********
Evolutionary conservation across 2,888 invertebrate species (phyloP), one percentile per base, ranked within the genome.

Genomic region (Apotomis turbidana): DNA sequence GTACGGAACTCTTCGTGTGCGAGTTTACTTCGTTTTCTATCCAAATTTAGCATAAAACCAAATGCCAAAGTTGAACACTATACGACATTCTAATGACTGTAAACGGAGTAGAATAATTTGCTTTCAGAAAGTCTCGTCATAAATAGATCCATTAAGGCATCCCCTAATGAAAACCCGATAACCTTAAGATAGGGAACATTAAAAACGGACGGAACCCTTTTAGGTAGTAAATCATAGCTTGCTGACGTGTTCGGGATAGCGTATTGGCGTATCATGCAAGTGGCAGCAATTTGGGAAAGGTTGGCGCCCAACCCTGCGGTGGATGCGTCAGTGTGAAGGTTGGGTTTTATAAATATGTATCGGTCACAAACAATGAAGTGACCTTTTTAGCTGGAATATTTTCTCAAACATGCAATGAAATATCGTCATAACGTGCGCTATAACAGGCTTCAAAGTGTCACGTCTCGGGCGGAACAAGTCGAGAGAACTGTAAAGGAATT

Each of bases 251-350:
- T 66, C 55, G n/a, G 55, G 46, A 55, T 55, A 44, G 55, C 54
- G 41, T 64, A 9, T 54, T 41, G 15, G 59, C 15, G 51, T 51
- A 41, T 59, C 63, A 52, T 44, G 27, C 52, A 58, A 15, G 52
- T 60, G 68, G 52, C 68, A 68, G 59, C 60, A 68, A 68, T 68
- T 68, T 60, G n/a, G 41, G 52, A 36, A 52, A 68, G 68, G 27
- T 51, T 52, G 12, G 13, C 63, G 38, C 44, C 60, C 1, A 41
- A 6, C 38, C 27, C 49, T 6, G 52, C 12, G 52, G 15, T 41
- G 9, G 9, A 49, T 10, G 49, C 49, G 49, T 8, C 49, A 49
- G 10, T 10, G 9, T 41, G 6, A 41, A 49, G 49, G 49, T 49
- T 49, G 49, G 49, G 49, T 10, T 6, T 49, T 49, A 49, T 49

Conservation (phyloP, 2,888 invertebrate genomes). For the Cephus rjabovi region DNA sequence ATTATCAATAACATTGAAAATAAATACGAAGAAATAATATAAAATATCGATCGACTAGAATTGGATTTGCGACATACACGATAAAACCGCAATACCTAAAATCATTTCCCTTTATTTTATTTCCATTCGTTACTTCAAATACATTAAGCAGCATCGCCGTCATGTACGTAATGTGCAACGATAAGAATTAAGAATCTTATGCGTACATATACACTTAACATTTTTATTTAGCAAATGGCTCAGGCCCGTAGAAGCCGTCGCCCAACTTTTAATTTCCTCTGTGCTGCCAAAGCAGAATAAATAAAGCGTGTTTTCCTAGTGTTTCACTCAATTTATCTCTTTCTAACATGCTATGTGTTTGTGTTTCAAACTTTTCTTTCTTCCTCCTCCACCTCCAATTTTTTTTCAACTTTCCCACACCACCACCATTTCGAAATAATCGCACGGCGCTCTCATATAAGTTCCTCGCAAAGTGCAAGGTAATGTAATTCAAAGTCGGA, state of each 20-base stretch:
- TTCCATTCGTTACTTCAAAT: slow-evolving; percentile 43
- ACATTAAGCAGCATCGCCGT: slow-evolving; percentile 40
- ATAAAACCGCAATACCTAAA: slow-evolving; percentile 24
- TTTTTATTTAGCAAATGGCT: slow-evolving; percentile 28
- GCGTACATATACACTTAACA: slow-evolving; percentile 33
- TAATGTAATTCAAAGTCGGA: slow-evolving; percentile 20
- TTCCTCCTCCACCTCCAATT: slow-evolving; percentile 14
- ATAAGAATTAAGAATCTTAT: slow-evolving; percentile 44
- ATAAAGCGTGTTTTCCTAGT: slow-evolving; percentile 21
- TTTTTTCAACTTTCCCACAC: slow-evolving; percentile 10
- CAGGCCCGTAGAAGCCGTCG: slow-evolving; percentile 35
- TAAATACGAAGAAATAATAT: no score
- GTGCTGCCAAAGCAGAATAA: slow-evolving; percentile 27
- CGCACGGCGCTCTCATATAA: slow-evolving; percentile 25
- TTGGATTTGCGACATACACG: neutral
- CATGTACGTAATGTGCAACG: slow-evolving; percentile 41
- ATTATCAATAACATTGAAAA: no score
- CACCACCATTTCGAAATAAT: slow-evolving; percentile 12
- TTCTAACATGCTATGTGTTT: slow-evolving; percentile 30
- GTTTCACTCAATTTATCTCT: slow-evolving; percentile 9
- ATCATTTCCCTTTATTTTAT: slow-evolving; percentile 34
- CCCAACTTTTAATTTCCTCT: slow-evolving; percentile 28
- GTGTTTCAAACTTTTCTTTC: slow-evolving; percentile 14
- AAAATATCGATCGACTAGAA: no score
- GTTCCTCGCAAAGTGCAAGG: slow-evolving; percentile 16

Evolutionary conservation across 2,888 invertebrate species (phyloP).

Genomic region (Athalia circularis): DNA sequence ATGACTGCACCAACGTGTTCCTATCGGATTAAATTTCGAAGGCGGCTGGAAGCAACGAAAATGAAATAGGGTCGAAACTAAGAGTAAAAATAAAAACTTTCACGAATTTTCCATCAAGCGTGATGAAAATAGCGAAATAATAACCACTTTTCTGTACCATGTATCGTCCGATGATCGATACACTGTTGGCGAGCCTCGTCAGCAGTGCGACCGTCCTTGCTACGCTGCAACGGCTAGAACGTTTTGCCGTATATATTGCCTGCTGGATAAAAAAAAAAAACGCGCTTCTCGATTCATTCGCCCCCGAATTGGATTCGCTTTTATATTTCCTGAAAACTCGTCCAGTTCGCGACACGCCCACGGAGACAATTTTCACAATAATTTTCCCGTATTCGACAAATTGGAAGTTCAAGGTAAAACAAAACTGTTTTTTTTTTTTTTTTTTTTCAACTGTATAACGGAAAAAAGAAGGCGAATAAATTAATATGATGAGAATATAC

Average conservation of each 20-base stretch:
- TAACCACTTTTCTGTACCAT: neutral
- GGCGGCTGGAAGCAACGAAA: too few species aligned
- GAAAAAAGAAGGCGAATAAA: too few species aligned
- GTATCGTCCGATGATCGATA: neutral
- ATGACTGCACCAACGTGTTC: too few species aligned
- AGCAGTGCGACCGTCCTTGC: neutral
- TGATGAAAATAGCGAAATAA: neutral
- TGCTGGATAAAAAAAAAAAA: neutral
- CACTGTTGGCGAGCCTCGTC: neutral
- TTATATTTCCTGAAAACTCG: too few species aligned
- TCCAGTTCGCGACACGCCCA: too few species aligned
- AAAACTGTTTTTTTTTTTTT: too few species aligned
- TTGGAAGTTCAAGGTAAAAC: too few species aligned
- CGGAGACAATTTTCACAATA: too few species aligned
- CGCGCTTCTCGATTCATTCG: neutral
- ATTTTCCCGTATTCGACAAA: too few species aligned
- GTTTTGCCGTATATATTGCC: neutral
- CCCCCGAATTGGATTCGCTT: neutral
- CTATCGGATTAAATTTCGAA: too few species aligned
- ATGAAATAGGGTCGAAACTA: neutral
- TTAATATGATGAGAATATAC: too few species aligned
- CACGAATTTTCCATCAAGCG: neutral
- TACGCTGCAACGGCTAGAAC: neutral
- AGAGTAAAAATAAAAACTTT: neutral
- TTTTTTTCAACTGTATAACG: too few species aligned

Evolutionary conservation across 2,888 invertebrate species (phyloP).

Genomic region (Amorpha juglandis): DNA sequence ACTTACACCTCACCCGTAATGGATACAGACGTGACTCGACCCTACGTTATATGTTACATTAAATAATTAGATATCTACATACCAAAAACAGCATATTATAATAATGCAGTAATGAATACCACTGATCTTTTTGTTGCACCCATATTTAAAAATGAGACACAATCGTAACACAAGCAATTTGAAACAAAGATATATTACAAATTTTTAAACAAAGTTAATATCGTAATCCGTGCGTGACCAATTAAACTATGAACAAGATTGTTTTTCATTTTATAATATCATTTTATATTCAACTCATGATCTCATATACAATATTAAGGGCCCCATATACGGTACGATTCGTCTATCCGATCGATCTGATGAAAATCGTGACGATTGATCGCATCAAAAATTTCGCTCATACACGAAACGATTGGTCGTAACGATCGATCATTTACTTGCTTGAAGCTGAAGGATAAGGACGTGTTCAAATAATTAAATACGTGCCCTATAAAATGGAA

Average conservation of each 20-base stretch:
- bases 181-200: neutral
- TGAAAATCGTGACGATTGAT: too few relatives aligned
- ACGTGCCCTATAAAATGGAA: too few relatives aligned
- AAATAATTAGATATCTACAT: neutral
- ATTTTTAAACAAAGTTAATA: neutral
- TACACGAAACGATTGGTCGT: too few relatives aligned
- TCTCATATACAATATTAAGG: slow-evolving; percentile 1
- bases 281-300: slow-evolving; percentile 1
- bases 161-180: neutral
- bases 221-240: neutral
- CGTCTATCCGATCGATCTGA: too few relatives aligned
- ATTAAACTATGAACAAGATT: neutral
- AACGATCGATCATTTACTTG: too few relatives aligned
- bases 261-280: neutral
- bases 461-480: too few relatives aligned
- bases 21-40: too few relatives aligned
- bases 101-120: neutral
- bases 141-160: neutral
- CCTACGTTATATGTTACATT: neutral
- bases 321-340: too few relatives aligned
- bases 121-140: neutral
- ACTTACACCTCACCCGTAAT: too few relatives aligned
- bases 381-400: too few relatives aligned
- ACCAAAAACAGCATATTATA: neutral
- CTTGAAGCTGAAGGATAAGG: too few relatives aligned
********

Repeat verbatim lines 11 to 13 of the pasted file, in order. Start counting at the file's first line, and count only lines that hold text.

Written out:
- G 9, G 9, A 49, T 10, G 49, C 49, G 49, T 8, C 49, A 49
- G 10, T 10, G 9, T 41, G 6, A 41, A 49, G 49, G 49, T 49
- T 49, G 49, G 49, G 49, T 10, T 6, T 49, T 49, A 49, T 49